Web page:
Historian Jules Michelet captured nature snapshots: quelles monstruoses vagues elle entasse à la pointe Saint Mathieu, à cinquante, à soixante, à quatre-vingt pieds ; l’écume vole jusqu’à l’église ou les mères et les sœurs sont en prières. (Monster waves crashing at Cape Saint Mathieu, fifty, sixty, eighty feet, its foam flies to the church where mothers and sisters raise their prayers.) These are reflected in two of his works: La Mer and Voyage en Bretagne.
Madame Bovary’s creator, Gustave Flaubert arrived in the spring of 1847, and with his friend Maxime Du Camp, toured walking Brittany and Normandy. Their journey is reflected in the book Par les champs et par les grèves : Ici se termine l’ancien monde; voilà son point le plus avancé, sa limite extrême. Derrière vous est toute l’Europe, toute l’Asie; devant vous c’est la mer et toute la mer. (Here ends the old world, here its most advanced, its extreme limit. Behind you is all Europe and Asia, facing is the sea and the whole sea.) On ne songe pas au désert sans les caravanes, à l’Océan sans les vaisseaux. (No one dreams a desert without caravans, an Ocean without vessels). With these thoughts they come back over the cliff to Le Conquet. About the village he wrote that ne vaudrait pas la peine de s’être dérangé pour le voir le voir s’il n’y avait non loin l’abbaye démantelée de Saint-Mathieu. (Not worth bothering to see if it was not having near the dismantled abbey of Saint Mathieu.)
The lighthouse, built next the abbey ruins a few years earlier, in 1835, mark out with the ones of Kermovan peninsula and the Pierres Noires, the bounds of this particular end of the world. Saint Mathieu lighthouse bears, almost proudly, his own name painted on the top of the tower. Its flashes are visible at a distance of twenty one miles.
In the mid-nineteenth century a great controversy erupted over the decision to renew the parish church because of its ruinous conservation. This was located so far in the neighbourhood of Lochrist actually town old core in times of coastal pirate and Norman raids. Then Le Conquet was just a small harbour. Over the years the specific gravity between the cores had been reversed and Le Conquet had gained in significance. The logical consequence was to build the new church in the most populous. Material elements of the old church and the now defunct Saint Christophe chapel were reused in building the new temple. Sainte Croix new church was completed and inaugurated in 1858 by the bishop of Quimper, and resentment become towers battle that would last for five years. The remains of the mad priest, Michel Nobletz also were transferred to the newly released Lochrist basilica.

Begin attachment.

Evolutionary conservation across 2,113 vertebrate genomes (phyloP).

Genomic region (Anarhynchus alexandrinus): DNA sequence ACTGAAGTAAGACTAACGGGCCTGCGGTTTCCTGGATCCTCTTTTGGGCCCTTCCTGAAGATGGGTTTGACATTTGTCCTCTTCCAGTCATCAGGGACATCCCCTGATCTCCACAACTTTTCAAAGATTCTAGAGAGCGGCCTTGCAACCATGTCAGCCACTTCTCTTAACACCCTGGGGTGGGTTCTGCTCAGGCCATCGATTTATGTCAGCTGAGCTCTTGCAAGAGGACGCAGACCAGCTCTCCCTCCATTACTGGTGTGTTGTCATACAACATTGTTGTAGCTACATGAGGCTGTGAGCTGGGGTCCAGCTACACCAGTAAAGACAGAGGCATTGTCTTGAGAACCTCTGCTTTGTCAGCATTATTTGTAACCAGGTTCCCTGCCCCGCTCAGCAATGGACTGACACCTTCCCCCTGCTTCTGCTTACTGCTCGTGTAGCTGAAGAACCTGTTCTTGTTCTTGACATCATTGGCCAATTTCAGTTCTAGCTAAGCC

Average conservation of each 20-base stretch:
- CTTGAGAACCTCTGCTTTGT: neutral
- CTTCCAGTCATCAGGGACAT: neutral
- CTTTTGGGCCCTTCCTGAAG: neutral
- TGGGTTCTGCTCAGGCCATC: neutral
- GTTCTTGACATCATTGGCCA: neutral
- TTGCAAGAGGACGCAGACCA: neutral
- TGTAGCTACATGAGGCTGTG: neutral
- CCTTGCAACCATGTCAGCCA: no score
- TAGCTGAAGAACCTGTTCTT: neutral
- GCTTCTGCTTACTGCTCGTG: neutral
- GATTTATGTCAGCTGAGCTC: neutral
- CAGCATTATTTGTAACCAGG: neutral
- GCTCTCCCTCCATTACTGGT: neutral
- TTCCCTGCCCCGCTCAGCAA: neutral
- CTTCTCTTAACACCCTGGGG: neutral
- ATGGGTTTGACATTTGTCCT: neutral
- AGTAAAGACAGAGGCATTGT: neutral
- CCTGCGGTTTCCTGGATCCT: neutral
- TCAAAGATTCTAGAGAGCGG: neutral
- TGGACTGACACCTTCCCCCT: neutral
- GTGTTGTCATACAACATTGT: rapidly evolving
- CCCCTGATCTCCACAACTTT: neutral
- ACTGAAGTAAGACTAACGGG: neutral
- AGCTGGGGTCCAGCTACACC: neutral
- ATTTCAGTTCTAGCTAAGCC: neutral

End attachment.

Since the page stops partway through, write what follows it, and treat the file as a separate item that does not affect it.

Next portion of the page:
Le Conquet was shaken in the late nineteenth century by several mysterious violent deaths occurred in the Hôtel de Bretagne, in the Grand Rue. On July 12, 1885 disappeared without a trace one of the guests, a horse dealer named Norman Eugene Emeric, whom was known was carrying a large amount of money, about two thousand francs, well out to trade horses. Without witnesses, the police investigation faded over time. Two years later, one afternoon in May, a farmer from Kerzoniou named Jérôme Leizour, found human remains near a road. Police report recognized them comme étant celui de Le Hoult Eugène Emeric dit “Courval”, ...né a Sap canton de Vimoutiers dans l’Orne, âgé de 53 ans, fils de défunt Théodore et de Le Charpentier Nathalie Eugénie, époux de Boutellier Désirée Florence...signe Keriguy, maire. (Belonging to such Le Hoult Eugène Emeric nicknamed Courval, …born in Sap, Vimoutiers dans l’Orne shire, at age 53, son of demise Théodore and Nathalie Eugénie, Désirée Florence husband…signed by Kerigouy, mayor.) He was buried in Plougonvelin graveyard. Two years later hotelier’s wife, whom is told that she was too fond of bottle, was found hanged in her own room. Initially her husband and the property owner, Louis Besson, was the prime suspect and was charged with the death, even speculated on a possible link with horse dealer mournful demise. Besson trial was seen for sentencing on February 18, 1900. A jury, given the weak evidence incriminating and without finding any relation with the salesman’s death, declared him not guilty.
Today Le Conquet port, closed by Kermovan peninsula, remains a notable fishing centre, where nearly forty boats are moored. Mainly crabs are captured, but also monkfish, striped bass, flounder and turbot. The port is also the primary link with Molène and Ouessant islands and a good place to enjoy the above mentioned fishing. In Saint Mathieu, even quieter if possible, there are still a few neighbouring houses to the ancient abbey, a hotel, a restaurant and public restrooms.